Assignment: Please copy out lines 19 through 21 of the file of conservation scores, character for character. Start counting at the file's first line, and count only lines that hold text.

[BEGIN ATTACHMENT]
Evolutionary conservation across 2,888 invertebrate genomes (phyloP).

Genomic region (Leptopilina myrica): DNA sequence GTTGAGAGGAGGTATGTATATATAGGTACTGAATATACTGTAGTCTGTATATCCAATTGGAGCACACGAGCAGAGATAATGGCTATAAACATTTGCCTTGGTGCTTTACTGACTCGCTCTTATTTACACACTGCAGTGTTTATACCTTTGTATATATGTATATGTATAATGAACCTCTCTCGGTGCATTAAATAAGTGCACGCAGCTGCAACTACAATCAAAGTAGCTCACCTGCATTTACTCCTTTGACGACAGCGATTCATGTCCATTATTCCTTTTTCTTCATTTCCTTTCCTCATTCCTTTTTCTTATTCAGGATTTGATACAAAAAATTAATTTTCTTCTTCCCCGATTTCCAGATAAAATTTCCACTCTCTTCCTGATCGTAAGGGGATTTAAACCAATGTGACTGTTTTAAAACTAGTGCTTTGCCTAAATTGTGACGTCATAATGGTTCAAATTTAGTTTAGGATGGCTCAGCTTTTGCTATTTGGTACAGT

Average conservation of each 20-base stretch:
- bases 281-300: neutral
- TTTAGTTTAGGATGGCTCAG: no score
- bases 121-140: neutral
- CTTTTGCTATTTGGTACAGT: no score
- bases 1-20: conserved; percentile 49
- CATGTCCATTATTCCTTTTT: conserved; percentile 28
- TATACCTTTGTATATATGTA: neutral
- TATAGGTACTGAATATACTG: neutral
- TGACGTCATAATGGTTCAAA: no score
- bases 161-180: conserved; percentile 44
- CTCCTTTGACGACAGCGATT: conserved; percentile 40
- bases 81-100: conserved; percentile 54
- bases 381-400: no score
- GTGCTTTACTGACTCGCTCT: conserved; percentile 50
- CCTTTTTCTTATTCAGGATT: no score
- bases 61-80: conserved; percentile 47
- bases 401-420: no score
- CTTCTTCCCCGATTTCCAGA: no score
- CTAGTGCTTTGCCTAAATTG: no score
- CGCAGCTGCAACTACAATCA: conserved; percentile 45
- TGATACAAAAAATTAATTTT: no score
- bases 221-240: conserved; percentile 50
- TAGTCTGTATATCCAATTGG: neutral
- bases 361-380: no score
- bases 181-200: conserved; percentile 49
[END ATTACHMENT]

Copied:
- bases 61-80: conserved; percentile 47
- bases 401-420: no score
- CTTCTTCCCCGATTTCCAGA: no score